On the Tottori coast of the tideless Sea of Japan, there is something of a anachronism that appears under the landing gear of flights as they descend from Tokyo in the east into the aptly named "Sand Dunes Conan Airport". More an image from "Lawrence of Arabia" it is replete with camels and ponies that ride the ancient dunes as they rise hundreds of feet above the water. Covering over thirty square kilometres, the dunes are thrown up by the prevailing winds and the peculiar currents of the coast line and have been around for something over 100,000 years despite the best efforts of the local authorities to plant trees and build wave disrupting sea defences.
And that's about it for Tottori-ken however it's still enough to attract some two million tourists each year. The name itself means "to catch a bird" possibly from the abundant waterfowl but also possibly from the swan that taught the son of the Emperor Suiko to speak. Then again he was already thirty and this would appear to be more an urban myth than an actual sub-plot from The King's Speech. Though if the only word he mastered was "quack" the legend may hold an element of truth in it.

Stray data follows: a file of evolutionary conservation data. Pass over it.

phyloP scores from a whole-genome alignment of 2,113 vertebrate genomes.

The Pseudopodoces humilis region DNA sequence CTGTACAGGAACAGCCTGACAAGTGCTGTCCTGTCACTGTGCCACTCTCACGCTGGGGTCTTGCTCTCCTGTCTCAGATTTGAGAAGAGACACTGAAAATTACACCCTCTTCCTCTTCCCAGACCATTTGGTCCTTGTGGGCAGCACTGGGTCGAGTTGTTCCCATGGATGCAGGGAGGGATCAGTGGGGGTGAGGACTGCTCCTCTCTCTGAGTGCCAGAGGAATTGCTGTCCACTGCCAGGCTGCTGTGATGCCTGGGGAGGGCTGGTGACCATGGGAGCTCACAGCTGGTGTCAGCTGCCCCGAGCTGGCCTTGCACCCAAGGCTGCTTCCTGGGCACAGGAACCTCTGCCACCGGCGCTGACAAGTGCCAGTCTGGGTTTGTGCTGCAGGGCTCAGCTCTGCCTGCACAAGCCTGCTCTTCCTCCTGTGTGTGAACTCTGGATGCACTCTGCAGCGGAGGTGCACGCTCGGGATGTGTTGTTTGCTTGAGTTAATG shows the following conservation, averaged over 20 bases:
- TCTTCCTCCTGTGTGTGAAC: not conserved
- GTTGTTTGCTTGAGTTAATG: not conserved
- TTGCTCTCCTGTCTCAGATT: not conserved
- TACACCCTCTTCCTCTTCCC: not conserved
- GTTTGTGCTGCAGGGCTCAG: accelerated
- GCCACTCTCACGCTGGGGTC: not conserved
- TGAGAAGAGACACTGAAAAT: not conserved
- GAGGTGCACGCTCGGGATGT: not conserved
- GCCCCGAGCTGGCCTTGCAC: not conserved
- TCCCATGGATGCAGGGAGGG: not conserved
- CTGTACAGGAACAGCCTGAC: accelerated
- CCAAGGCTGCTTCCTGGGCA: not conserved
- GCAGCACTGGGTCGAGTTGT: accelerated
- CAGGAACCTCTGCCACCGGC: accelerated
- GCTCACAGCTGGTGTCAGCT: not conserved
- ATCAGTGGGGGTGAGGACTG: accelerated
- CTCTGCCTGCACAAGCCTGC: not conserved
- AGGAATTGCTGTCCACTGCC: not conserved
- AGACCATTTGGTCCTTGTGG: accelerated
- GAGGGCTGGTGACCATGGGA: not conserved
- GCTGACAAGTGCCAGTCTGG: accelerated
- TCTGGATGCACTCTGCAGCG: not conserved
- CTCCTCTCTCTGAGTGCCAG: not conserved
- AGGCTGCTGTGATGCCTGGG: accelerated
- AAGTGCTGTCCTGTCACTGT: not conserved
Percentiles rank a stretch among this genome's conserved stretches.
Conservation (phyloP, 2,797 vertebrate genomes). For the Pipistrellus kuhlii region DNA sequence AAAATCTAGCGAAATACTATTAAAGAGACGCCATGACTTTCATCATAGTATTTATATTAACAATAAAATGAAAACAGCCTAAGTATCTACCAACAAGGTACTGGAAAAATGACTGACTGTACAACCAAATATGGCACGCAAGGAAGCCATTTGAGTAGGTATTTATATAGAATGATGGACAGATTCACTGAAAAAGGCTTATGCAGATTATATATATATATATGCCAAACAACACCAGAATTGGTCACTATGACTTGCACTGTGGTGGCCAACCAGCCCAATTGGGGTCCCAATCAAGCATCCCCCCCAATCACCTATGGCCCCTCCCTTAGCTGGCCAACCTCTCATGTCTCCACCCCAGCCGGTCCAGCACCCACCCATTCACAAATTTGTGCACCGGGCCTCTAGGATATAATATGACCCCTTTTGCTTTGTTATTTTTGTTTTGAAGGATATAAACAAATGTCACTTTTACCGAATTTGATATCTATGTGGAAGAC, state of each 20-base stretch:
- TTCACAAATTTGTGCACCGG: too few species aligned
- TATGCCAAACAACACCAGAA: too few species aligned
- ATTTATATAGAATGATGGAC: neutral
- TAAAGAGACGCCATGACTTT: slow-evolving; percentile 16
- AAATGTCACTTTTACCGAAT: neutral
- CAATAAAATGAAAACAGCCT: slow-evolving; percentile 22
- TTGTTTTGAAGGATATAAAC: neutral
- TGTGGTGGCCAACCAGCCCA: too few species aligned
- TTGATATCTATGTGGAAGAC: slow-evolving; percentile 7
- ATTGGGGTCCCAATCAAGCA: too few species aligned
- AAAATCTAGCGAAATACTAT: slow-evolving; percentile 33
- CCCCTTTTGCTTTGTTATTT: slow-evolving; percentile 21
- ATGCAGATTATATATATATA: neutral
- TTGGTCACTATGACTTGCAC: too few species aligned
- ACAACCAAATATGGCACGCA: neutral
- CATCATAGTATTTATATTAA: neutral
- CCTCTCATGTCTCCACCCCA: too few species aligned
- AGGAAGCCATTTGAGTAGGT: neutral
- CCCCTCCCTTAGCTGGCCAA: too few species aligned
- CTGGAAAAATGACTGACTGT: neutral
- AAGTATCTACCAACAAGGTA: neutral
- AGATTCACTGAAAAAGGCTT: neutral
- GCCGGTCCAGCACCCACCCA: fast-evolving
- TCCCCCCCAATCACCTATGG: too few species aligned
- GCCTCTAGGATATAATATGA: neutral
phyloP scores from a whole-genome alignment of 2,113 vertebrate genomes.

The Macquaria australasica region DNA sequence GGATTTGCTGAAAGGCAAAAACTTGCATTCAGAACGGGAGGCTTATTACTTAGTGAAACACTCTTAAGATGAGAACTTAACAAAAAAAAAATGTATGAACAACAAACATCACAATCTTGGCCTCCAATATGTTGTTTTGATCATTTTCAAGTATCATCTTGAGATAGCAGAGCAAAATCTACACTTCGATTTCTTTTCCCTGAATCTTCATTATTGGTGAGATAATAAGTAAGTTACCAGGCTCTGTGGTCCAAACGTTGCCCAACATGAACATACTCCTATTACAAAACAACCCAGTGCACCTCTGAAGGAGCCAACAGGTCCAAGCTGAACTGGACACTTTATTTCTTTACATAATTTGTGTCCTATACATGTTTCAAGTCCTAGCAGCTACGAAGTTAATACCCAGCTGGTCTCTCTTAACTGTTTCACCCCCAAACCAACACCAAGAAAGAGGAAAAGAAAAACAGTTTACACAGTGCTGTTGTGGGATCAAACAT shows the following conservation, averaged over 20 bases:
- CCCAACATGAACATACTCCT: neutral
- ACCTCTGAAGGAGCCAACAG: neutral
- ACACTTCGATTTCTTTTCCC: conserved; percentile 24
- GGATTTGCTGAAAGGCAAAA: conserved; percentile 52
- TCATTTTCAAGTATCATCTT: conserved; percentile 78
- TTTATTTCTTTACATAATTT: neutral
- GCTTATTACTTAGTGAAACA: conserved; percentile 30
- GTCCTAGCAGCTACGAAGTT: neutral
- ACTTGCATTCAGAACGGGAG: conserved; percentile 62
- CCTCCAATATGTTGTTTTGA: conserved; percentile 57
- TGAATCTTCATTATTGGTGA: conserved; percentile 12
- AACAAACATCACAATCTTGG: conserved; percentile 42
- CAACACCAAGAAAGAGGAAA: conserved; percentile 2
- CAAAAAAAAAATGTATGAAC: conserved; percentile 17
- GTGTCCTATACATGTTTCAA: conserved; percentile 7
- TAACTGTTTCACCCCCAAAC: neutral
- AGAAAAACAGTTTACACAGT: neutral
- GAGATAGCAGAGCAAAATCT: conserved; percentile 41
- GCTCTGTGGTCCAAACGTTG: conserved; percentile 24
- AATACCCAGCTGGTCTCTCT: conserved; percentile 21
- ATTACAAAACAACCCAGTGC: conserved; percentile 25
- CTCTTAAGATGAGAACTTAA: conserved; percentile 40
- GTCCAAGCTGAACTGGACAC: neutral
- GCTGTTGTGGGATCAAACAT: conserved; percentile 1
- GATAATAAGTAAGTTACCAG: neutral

Tottori, on the fringes of the Chugoku region, which extends west to the Straights of Shimonseki (which is a whole different story), the dialect is a mix of Kansai-ben, Chugoku-ben and various other more localised spoken traits. And so when people say there is only one version of Japanese, point out there just may be others. But whatever you do, don't say that in Tohoku-ben, because absolutely no one is going to understand you if you do. Botchi botchi da na.
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